April 24, 2017 § Leave a comment
Take a look at Crystal King’s recent article at Literary Hub regarding the relevance of historical fiction to contemporary society. Crystal, the author of Feast of Sorrow, a gripping new novel on ancient Rome, makes some excellent points about the ways in which the visceral experience of history that comes from reading novels based in the past can inform our understanding of the present. The article also presents the perspectives of ten contemporary historical novelists in whose company I’m quite honored to be included, including Jenna Blum, Anjali Mitter Duva, Margaret George, Heather Webb, and Marjan Kamali. Our current political leaders would do well to read this one!
July 16, 2015 § Leave a comment
Very much looking forward to joining a group of young American writers in just a few days as the guest novelist on this exciting international writing program. We’ll begin in Prague and then head down to southern Bohemia, where an historic castle will be the staging ground for field exercises, craft talks, hiking, stimulating conversation about books and literature, and miscellaneous fun.
Putney Student Travel is the same group that has taken me to Dublin and the small island of Inishbofin for the last two summers, and it’s a great experience. Travel and writing go so well together, and it’s always inspiring to work alongside young women and men who are passionate about writing and literature. I’ll post some pics on my FB author page . . .
April 21, 2015 § 2 Comments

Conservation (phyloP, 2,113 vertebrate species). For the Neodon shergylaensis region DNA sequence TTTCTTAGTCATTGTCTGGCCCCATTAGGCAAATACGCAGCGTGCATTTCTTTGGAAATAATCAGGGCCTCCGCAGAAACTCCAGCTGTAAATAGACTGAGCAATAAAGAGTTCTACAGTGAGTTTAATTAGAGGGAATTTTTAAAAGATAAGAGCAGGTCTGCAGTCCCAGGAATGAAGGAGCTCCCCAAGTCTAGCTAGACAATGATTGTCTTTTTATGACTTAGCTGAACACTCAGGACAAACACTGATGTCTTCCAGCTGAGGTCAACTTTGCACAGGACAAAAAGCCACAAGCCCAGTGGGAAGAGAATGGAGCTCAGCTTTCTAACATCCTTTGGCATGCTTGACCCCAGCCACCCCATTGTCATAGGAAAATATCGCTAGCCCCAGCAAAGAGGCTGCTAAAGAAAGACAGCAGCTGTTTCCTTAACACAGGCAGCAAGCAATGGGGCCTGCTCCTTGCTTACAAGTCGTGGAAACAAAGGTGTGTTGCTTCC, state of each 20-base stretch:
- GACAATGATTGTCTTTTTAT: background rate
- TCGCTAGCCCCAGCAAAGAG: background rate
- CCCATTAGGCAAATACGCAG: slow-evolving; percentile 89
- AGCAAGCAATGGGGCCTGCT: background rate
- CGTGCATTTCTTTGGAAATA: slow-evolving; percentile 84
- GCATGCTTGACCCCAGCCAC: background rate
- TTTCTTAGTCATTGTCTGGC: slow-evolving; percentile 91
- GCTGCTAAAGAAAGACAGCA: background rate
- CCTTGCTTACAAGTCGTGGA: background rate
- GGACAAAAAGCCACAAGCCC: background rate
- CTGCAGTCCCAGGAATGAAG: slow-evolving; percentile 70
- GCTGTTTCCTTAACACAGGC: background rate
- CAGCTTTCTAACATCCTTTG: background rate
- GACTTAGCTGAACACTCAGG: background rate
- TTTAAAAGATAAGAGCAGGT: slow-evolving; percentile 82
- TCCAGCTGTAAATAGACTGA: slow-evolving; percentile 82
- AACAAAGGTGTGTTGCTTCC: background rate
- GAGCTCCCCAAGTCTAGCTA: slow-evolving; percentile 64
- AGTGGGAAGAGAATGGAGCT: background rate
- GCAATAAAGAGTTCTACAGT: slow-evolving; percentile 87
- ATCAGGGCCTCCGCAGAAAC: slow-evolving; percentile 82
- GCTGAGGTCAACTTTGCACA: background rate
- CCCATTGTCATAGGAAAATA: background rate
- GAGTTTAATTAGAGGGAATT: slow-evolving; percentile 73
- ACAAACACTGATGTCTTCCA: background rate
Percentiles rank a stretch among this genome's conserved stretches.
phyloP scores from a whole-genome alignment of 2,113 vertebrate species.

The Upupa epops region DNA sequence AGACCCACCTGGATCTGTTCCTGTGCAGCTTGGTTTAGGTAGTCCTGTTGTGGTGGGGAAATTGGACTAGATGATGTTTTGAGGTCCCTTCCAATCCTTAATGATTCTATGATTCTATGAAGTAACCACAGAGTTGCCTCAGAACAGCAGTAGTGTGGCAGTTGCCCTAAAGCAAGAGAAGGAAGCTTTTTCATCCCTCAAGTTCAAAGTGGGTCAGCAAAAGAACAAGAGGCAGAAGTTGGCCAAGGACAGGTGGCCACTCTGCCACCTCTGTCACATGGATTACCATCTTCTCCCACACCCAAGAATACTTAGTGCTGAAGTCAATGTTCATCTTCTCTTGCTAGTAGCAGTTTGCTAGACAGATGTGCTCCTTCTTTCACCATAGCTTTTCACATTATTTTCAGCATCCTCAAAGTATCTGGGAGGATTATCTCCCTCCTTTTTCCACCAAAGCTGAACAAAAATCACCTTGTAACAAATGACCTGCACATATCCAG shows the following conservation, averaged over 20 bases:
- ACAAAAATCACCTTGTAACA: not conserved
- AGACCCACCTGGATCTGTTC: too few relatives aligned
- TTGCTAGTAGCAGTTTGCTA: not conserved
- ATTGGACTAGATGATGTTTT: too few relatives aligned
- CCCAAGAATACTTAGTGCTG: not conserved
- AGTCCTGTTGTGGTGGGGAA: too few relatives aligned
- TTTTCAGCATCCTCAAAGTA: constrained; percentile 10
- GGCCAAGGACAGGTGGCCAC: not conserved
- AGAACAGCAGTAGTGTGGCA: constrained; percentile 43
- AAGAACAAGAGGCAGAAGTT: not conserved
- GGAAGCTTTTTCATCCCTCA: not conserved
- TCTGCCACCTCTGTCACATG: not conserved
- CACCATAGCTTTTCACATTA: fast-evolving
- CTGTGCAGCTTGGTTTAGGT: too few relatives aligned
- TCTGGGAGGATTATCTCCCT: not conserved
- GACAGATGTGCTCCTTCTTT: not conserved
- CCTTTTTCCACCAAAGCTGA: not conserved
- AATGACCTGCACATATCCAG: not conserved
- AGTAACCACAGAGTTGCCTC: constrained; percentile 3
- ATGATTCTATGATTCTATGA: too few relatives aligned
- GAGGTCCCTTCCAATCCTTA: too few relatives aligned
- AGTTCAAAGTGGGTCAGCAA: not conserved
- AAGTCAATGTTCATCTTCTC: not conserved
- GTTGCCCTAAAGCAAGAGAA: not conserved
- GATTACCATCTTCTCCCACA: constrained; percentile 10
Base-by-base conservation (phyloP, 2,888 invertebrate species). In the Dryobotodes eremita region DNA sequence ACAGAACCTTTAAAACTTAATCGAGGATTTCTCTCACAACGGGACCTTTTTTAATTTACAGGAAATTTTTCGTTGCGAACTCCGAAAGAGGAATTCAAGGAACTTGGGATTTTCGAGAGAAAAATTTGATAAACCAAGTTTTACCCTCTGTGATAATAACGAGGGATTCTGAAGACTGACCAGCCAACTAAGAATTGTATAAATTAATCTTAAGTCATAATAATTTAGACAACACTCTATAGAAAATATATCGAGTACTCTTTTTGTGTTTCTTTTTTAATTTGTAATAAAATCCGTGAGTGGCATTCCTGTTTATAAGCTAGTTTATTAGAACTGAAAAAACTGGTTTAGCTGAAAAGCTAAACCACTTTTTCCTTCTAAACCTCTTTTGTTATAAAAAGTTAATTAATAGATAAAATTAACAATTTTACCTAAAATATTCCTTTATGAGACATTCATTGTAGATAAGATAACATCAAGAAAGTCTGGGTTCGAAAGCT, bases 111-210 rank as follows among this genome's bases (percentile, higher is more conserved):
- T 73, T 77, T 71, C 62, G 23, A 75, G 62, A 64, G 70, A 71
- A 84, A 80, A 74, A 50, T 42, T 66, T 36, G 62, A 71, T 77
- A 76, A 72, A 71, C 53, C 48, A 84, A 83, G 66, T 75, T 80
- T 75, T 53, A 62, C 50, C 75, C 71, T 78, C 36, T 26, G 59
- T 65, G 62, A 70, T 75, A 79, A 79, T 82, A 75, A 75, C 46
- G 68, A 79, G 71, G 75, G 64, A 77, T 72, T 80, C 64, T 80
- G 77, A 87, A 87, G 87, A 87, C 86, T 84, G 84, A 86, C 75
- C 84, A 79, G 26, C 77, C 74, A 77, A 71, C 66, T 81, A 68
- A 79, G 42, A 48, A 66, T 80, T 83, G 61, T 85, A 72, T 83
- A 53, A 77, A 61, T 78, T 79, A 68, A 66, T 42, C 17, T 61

It was a pleasure to be interviewed recently by the author M.K. Tod for her Inside Historical Fiction series. We had a nice talk about the ingredients that go into the making of great historical fiction, the research process, recent trends in the genre, and more. Here’s an excerpt:
MKT: Are historical novels inherently different from contemporary novels, and if so, in what ways?
TW: There’s a quote that I love from Andrew Miller, writing in The New York Times Book Review a few years ago, about the appeal of distance, and of “the strangeness such distance produces and of the lives lived recognizably in the midst of that strangeness.” He compared historical fiction to science fiction, pointing out that both genres require the writer to depict the only world he or she can possibly know—“the here and now”—in other terms.
To me, this notion captures much of what I love about historical fiction, both in the writing and in the reading: it’s at once a dream we have to enter and an oblique reflection of ourselves. In my experience, this kind of mind-altering immersion is harder to find in contemporary novels—if by “contemporary” we mean novels that are set in times and places very similar to the quotidian spheres in which we tend to live out our lives.
Read the full interview here.
March 23, 2015 § 3 Comments
Very pleased to note that Will Poole’s Island has made the prestigious Bank Street College of Education’s annual list of “The Best Children’s Books of the Year.” Will Poole’s Island was chosen in the “Mystery and Adventure” category, and although the novel was not written exclusively for children, it’s a great honor to make the list—and it increases the likelihood of getting it into the hands of more readers of all ages. The 2015 edition recognizes books published in 2014.